Bright Lights Film kicked off its fall 2021 series on Wednesday, September 22 with the documentary “On These Grounds”.
The film was created by three alumni, Garret Zevgetis ’05, Kevin Bright ’76 and Christopher Dawkins ’16, who joined together with activists, geographers and North Carolina sheriffs to “expose over-policing in schools â.
The Bright Lights film series, sponsored by Emerson’s Department of Visual and Media Arts, seeks to engage the Emerson community and the greater Boston area in conversations with visual media-related events. These events present the work of professors, students and alumni, which are followed by discussions and lectures given by experts in the field.
âAt the heart of it is a series of academic films with a conversation afterâ¦ the conversations are really more about the subject of films,â said series curator Anna Feder in an interview.
‘On These Grounds’ delves deep into the troubling history of South Carolina’s ‘disturbing schools’ law, and the ongoing struggle to get police out of schools after disturbing video showing police brutality goes viral . The documentary captures the reverberating tension that follows those involved in the video: South Carolina Spring Valley High School students Shakara Murphy and Niya Kenny, alongside Every Black Girl, Inc. activist and founder Vivian Anderson.
The viral video, from October 2015, shows Murphy, an African-American college student, sitting in her math class when a white school resources manager, Ben Fields, forcibly pulls Murphy out of his desk, throwing her across the classroom and kneeling on it. The assault was filmed and garnered national and international attention.
Anderson was in Brooklyn when she learned of Murphy’s assault. A member of the New York chapter of Black Lives Matter, Anderson felt that the right thing to do was buy a one-way ticket to Columbia, SC, and do whatever she could to draw attention to the situation. This is where she founded “EveryBlackGirl, Inc.â, A company thatâ is committed to creating a world where #EveryBlackGirl can thrive â.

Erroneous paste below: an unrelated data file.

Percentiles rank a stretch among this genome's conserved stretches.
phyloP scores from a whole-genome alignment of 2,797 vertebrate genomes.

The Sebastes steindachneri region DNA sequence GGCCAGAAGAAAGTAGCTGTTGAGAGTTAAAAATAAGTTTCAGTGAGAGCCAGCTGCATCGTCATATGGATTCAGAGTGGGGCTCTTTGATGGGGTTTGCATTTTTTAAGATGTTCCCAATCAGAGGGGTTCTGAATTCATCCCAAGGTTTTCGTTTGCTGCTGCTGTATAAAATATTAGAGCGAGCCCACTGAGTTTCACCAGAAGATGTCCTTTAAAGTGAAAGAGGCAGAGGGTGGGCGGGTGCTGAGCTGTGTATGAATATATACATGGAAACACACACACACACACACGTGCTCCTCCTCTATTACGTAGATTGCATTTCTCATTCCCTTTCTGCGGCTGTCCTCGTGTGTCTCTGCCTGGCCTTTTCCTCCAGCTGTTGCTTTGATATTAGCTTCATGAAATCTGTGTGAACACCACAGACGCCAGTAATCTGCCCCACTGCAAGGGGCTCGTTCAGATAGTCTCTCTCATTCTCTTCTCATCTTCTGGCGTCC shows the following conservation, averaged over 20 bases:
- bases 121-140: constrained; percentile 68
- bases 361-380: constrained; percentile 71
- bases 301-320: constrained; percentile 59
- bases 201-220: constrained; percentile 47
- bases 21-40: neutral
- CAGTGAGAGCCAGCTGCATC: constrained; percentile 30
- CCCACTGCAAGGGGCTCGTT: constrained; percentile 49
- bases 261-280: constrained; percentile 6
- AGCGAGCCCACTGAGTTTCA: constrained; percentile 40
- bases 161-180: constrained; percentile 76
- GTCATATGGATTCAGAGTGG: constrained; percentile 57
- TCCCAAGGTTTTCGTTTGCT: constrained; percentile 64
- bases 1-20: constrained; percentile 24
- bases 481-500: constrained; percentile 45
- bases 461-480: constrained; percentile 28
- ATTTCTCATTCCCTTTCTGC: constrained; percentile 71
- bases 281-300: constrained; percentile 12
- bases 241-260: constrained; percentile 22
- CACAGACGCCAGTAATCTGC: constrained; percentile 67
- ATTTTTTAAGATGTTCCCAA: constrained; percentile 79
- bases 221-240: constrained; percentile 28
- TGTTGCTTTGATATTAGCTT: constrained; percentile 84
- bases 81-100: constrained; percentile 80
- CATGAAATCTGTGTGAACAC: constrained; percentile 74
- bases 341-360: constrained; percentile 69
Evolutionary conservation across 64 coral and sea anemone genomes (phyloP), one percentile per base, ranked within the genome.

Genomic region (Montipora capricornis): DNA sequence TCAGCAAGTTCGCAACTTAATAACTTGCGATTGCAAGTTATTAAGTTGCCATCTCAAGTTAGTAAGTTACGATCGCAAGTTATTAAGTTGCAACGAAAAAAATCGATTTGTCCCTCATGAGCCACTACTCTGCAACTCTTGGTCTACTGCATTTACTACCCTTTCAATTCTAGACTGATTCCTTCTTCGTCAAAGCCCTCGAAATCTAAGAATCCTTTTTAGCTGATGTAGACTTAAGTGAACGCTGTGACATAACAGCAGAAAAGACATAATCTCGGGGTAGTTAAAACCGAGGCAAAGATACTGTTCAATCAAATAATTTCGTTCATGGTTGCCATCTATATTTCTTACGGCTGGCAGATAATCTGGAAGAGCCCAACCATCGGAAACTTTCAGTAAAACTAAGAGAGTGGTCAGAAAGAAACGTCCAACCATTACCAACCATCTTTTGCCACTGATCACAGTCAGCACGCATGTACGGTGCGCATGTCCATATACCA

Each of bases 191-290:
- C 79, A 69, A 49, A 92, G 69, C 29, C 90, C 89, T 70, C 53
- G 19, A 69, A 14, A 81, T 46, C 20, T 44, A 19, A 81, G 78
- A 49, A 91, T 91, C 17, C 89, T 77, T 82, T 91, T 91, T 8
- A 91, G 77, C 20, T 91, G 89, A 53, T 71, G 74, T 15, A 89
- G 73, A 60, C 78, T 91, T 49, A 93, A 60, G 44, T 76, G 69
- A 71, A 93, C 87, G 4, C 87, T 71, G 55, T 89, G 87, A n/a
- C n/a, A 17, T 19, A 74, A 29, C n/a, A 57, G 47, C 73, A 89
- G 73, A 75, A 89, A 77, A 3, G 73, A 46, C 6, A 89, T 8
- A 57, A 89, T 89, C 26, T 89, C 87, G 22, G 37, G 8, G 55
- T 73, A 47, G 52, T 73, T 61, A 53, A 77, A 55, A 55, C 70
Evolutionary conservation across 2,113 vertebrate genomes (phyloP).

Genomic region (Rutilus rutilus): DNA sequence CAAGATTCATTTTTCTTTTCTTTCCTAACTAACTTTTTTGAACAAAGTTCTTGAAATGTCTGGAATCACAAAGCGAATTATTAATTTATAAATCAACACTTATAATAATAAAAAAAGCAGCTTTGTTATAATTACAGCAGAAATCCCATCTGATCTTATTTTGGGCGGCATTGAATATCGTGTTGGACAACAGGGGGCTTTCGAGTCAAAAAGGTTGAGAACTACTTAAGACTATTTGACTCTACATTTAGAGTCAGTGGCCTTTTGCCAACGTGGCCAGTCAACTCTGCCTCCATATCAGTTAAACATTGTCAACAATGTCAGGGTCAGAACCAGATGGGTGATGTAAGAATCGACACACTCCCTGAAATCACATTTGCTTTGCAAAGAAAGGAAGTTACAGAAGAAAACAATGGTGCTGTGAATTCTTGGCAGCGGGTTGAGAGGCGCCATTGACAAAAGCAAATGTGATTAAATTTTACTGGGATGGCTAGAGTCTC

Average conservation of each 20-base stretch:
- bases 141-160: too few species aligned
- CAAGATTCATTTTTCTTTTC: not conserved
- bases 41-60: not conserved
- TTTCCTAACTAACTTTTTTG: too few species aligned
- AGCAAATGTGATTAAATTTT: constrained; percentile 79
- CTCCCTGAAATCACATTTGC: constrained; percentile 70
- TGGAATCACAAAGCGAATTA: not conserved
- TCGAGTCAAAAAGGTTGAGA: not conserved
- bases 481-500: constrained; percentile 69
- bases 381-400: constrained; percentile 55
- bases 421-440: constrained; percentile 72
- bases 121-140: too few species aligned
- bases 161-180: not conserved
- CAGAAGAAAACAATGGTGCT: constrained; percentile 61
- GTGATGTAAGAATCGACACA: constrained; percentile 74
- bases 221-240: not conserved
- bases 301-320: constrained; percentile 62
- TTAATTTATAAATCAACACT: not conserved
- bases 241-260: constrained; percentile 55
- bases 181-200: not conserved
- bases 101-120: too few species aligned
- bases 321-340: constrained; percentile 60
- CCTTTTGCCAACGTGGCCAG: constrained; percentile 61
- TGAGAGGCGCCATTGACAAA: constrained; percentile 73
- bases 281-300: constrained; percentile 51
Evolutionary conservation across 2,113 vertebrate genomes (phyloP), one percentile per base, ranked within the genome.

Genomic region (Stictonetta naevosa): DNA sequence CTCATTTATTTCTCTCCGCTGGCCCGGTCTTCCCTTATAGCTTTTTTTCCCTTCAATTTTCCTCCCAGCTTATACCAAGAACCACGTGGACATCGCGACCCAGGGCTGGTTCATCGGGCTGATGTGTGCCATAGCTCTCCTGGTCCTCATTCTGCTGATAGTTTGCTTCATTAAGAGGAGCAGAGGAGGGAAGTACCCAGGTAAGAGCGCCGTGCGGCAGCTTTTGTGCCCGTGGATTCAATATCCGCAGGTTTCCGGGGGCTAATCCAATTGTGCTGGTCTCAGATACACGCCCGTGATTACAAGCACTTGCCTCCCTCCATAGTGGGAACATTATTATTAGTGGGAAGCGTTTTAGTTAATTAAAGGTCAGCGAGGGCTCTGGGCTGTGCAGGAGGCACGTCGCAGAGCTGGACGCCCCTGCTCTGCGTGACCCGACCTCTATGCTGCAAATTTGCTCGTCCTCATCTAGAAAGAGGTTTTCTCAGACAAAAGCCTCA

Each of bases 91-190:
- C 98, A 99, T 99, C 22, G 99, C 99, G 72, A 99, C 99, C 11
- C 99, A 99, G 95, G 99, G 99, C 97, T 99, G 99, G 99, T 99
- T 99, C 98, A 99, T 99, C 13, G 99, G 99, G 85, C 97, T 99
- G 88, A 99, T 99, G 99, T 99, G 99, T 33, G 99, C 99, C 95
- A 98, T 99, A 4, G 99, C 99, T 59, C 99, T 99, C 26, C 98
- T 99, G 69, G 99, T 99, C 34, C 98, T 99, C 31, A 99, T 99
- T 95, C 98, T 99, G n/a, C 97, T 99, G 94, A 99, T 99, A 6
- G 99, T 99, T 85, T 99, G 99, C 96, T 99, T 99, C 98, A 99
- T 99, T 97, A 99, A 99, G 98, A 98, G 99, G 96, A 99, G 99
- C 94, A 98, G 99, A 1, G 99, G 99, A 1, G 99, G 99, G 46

Feder hopes that âOn These Grounds,â like many showings in the series, sheds light on a social justice issue for viewers.
“[The documentary] is a very clear example of how bringing the police into schools is a fast track to traumatize students of color, âsaid Feder.
Zevgetis, who directed the film, discovered the video after the American Civil Liberties Union filed a lawsuit against South Carolina. The complaint was filed after Kenny, also an African American, was charged with “disturbing schools” and held in an adult detention center for standing up for Murphy and failing to comply with Fields’ orders. to sit.
“I thought the safest place in the world was a school desk, but apparently now it isn’t,” Zevgetis said during a webinar Thursday night.
South Carolina’s “disturbing schools” law was the only one of its kind in the United States. Derived from an anti-flirtation law enacted by the state in 1919, “Disturbing Schools” was a criminal charge against students who “disrupted schools in any way.” As of May 17, 2018, the South Carolina State Student Disturbing School offense was revoked.